Wippit wants to make MP3-sharing legit

Promises to respect copyright and pay royalties, but hasn't signed deals with any record labels yet

UK software company Wippit released Thursday an alpha version of a song-sharing program which it claims will reward music labels and artists when their music is copied online.

The software, also called Wippit, allows users to share MP3 digital music files across the Internet. Unlike other peer-to-peer clients, such as Napster and Scour which are accused by music labels of violating copyright, Wippit claims to have developed a way to pay a royalty fee whenever a song is copied.

According to Wippit, its software can read identification tags (known as ID-3 tags) that are embedded into every track of a music CD when it is manufactured, and which remain if a track is converted to an MP3 file. These tags contain information about a song including title, artist and record label. All Wippit file transfers will be recorded, so the company claims it will know the royalty payment that each record company is owed.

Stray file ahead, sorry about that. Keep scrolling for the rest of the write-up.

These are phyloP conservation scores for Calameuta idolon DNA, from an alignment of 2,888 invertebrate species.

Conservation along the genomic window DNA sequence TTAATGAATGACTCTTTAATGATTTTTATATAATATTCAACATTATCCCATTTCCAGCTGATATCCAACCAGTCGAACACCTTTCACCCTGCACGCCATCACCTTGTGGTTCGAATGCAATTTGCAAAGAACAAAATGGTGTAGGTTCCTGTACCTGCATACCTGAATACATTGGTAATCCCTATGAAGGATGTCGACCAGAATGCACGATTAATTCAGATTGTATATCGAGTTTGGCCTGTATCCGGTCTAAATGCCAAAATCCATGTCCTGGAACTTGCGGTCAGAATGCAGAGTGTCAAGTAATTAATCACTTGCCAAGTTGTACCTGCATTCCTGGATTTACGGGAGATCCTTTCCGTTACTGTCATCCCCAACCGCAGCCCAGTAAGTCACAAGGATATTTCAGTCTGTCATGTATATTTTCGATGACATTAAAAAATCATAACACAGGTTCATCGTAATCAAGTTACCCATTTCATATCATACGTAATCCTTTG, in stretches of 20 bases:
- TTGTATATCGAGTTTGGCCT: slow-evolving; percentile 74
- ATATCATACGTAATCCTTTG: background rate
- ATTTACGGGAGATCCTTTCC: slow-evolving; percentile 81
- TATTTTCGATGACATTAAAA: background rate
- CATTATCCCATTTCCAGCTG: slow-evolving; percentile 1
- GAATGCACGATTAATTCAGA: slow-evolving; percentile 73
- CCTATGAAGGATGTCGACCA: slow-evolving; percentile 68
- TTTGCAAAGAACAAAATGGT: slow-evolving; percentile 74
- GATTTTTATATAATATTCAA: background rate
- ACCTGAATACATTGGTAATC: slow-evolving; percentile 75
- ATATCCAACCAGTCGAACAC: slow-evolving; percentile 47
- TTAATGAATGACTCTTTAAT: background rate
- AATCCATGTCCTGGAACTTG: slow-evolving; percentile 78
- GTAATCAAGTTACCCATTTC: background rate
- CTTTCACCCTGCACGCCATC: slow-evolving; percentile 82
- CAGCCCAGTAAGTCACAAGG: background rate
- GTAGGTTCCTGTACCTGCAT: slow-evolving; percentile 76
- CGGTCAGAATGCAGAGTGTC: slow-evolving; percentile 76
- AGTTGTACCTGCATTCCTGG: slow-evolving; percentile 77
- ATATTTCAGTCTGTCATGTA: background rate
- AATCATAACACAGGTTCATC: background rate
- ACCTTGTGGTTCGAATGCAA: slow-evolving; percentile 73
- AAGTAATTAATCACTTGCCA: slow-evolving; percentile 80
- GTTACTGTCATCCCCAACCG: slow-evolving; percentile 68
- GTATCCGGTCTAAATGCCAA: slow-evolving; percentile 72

However, the company has not yet made any deals with record labels, casting doubts on the legality of its service.

"At the moment it's a grey area legally," admitted chief executive officer Paul Myers. "We'll have to see if Napster wins or loses its case. If the RIAA withdraws its case and Napster isn't found guilty [of copyright infringement] then there isn't a legal precedent", he claimed. According to latest reports, the RIAA (Recording Industry Artists of America) is still pursuing its case against Napster, despite Tuesday's deal with Bertlessmann's BMG.

Wippit said it released the alpha, or primary test, version of the software so users could check it for errors.

Myers admitted that releasing the alpha version of Wippit was something of a gamble. "Yes, it's a risk but all the best things are", he declared. "If Napster loses then it depends on whether or not we have made deals with record labels by then."

Some record labels are embracing the idea of distributing music on the Internet. BMG and Napster plan to charge $4.99 (about £3) for subscription based music download service, although details are still vague. Universal Music, another big record label, is currently testing a subscription service for digital music.

Wippit users will have to pay for a yearly licence, which Myers describes as "a low fee", to use the software after which they will be allowed unlimited downloads.

The amount of money a record company will receive each time one of its CDs is swapped through Wippit is much less than it would get if the album is bought in a shop, but Myers claims that users will take advantage of the potential of unlimited downloads. "Because they only pay a yearly fee, users will get hold of much more music than they have purchased before, which ultimately means more money for the record company," Myers claimed.

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